Tánaiste’s car blocked by water charge protesters in Tallaght
Two arrested during incident which Senator says ‘went beyond any legitimate form of protest’
A car carrying Tanaiste Joan Burton is seen surrounded by water charge protesters in Tallaght. Photograph: Paul Murphy via Twitter
A screengrab from a video claiming to show water protesters surrounding the Tánaiste’s car in Tallaght today.
Anti-water charge protesters hold a demonstration outside a Topaz outlet in Malahide, Dublin today.
Tánaiste and Minister for Social Protection Joan Burton was trapped in her car for over two hours this afternoon by water charge protesters in Jobstown in Tallaght.
The incident began at about 1pm after the Tánaiste spoke at a graduation ceremony at the An Cosán College in the area.
Protesters surrounded and blocked Ms Burton’s car by sitting infront of it and it is understood that she was later transferred into a garda car which made its way slowly through the crowd of protesters with a garda escort and on to the Blessington Road before leaving the scene shortly before 4pm.
A Garda spokesman said two men in their late teens were arrested in connection with the incident. One was detained over criminal damage to a garda vehicle and the second for a public order offence, he said
Gardaí were called to the scene at about 1pm and a garda helicopter monitored the situation.
“The protest has been peaceful. Yes she has been delayed here for a number of hours but I think this protest has sent a very clear message to her, a message which the Tánaiste has ignored to date, that that people don’t want to pay these water charges.
“There is national anger over the changes but particularly in Tallaght and Jobstown in west Dublin...there are a lot of people who simply can’t afford to pay,” he said, adding the protesters were also sending a message to Irish Water that the people of Tallaght would not accept water charges.
Have supported both #IrishWater protests but the physical intimidation of Joan Burton today is totally unacceptable.— Glenna Lynch (@Glenna_lynch) November 15, 2014
Wonder does Joan Burton get the message yet. No water charges, no way. #wewontpay— Paul Murphy (@paulmurphyAAA) November 15, 2014
.@joan_burton I know is caring, compassionate, capable, responsible, fair-minded, she did not deserve to be treated that way by protesters— Senator John Whelan (@SenJohnWhelan) November 15, 2014
Independent Senator Katherine Zappone, a co-founder of An Cosán College where Ms Burton was visiting, said she witnessed much of the protest and described the “menacing nature” of the demonstrators as “unacceptable”.
“The actions of some of the protestors generated an air of intimidation and menace which turned what should have been a local community celebration into a major security operation, with the Garda Public Order Unit on the ground and a helicopter overhead,” she said.
“The blockading and banging of posters on the Tánaiste’s car, the jostling and spitting at those involved in the event goes beyond any legitimate form of protest.”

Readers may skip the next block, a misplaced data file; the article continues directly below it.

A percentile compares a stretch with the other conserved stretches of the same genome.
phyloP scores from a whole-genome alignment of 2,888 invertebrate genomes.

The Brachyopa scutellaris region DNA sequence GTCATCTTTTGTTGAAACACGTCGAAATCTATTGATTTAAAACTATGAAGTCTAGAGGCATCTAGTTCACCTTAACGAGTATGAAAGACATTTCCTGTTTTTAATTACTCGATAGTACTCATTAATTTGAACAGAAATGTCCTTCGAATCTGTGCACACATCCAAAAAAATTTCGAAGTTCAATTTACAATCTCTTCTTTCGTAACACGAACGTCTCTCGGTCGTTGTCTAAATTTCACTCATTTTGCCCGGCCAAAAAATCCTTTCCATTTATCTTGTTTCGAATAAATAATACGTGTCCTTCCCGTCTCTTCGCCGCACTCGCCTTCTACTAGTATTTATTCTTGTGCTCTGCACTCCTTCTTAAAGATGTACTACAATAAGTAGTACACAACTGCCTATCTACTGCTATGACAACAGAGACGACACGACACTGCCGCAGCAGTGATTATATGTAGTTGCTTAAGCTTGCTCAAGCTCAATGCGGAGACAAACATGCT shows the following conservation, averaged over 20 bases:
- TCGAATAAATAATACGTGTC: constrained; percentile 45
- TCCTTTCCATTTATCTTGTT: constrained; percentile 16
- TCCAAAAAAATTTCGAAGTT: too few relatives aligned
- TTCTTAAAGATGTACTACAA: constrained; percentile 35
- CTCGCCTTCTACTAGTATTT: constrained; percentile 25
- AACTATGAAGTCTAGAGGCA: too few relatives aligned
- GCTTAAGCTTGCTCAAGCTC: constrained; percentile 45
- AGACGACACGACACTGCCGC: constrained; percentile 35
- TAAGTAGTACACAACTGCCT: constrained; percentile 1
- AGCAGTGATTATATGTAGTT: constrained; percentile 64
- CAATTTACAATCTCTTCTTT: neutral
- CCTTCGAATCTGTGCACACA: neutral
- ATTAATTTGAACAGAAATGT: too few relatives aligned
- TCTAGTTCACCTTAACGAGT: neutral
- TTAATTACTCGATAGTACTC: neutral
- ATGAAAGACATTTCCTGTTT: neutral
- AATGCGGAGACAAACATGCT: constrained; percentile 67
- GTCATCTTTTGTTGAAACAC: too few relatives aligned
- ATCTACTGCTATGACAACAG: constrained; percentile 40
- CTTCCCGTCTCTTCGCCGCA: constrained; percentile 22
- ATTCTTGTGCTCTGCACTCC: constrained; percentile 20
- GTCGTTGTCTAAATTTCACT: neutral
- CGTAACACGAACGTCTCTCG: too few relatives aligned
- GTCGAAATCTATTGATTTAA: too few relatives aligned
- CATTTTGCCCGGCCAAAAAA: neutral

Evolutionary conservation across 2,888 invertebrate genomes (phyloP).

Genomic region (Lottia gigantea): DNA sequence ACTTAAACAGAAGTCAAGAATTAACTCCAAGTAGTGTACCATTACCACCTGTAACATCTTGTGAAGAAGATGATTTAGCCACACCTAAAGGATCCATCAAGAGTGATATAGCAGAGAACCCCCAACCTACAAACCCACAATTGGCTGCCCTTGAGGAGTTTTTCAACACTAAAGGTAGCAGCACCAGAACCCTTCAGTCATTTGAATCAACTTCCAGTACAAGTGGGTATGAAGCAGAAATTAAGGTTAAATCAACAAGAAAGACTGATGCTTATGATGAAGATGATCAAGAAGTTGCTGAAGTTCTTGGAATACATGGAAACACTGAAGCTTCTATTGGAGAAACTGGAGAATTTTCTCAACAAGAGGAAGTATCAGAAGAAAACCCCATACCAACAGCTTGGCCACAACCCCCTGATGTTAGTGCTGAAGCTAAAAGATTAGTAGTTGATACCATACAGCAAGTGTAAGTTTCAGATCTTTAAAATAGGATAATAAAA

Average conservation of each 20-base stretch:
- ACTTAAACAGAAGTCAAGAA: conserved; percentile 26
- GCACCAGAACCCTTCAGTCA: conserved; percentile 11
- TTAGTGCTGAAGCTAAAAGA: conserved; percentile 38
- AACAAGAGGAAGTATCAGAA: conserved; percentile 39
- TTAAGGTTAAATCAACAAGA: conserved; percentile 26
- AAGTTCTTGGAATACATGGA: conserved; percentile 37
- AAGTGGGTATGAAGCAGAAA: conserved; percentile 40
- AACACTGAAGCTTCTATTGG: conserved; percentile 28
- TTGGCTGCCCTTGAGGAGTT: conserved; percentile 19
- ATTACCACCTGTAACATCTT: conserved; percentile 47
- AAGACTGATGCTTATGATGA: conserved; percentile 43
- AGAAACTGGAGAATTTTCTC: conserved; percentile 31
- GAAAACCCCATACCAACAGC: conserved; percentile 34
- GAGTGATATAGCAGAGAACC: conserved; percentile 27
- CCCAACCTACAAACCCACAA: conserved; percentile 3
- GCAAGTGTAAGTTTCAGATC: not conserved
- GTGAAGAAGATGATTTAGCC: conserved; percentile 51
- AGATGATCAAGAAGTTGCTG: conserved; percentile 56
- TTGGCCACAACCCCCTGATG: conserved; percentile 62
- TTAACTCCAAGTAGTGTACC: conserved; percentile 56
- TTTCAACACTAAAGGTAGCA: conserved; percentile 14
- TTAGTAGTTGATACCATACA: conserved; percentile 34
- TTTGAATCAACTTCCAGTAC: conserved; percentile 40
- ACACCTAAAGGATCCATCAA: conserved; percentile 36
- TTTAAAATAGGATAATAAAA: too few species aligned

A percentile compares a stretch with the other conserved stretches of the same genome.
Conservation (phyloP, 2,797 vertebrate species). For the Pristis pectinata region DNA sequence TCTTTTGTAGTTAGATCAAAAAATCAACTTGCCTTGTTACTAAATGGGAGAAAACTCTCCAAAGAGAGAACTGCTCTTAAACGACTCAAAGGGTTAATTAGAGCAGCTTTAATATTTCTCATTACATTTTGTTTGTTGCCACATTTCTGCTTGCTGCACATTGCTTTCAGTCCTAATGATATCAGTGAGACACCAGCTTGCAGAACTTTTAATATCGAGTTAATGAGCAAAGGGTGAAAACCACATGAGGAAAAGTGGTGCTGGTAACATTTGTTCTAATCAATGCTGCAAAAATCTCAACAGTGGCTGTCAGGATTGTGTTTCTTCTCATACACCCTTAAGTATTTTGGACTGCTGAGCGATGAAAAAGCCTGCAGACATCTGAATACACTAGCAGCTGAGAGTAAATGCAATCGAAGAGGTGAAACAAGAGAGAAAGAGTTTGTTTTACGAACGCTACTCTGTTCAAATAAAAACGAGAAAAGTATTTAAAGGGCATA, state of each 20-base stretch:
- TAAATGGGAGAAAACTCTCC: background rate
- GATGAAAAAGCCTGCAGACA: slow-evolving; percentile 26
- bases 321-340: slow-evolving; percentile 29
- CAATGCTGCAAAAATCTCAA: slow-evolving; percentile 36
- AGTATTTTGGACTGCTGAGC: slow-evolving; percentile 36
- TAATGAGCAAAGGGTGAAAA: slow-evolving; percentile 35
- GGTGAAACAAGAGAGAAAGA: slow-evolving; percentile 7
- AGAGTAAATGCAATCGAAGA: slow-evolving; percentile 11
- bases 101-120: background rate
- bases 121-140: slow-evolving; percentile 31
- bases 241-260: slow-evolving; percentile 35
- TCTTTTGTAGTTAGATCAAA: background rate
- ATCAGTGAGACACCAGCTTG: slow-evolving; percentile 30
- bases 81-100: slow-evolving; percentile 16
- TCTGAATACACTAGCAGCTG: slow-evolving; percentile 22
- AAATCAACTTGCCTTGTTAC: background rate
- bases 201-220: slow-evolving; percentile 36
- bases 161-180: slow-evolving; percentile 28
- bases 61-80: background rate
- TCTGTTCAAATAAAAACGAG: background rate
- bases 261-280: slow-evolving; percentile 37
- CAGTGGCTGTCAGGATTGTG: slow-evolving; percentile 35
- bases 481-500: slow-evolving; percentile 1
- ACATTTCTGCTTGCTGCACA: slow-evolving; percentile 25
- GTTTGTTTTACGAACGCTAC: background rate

Minister for Communications Alex White, Ms Burton’s Labour colleague, told RTÉ that it was “anti-democratic” to block somebody in such a way. He was critical of Mr Murphy, saying the incident was not consistent with the principle of socialism.
A spokesman for Ms Burton said she had attended a graduation ceremony at an Cósan higher education college. “Nothing should be allowed detract or deflect from what was a very important day for those students,” he said.
The protests come two weeks to the day after over 100,000 people marched against the introduction of water charges in cities, towns and villages across Ireland including tens of thousands of people who turned out in various locations in Dublin.
Public anger over the proposed charges has led the Government to propose a much simplified system of water charges which will result in an effective annual charge of less than €200 per household.
The Coalition parties hope that this reformed package, which is due to be finalised in days to come, will be enough to encourage a majority of households in the State to register with Irish Water and end the ongoing controversy which the proposed charge has generated.
The revised plan would see the discarding of multiple tiers of charges based on the number of adults in a household. It will also replace three separate water allowances with a single universal allowance.
Under the scheme, every household which registers with Irish Water and gives details to the Department of Social Protectionwill be entitled to an annual allowance of some €100.
The single allowance will be available to all households irrespective of means. It will replace the tax concession included in the budget, and other allowances announced as part of the social welfare package.
There will also be a simpler charging model, based on only two rates. The first rate will be for a single-adult household and the second for a household of two adults or more.
Referring to the expected proposals on Thursday, Taoiseach Enda Kenny said the Government had “listened very carefully to the concerns and anxieties of the people.”
Meanwhile, a small group of protesters held a demonstration outside a Topaz outlet in Malahide, Dublin today.
The Topaz Group is owned by businessman Denis O’Brien. GMC/Sierra, which is part of the O’Brien-owned Siteserve group, is one of a number of firms involved in the installation of water meters.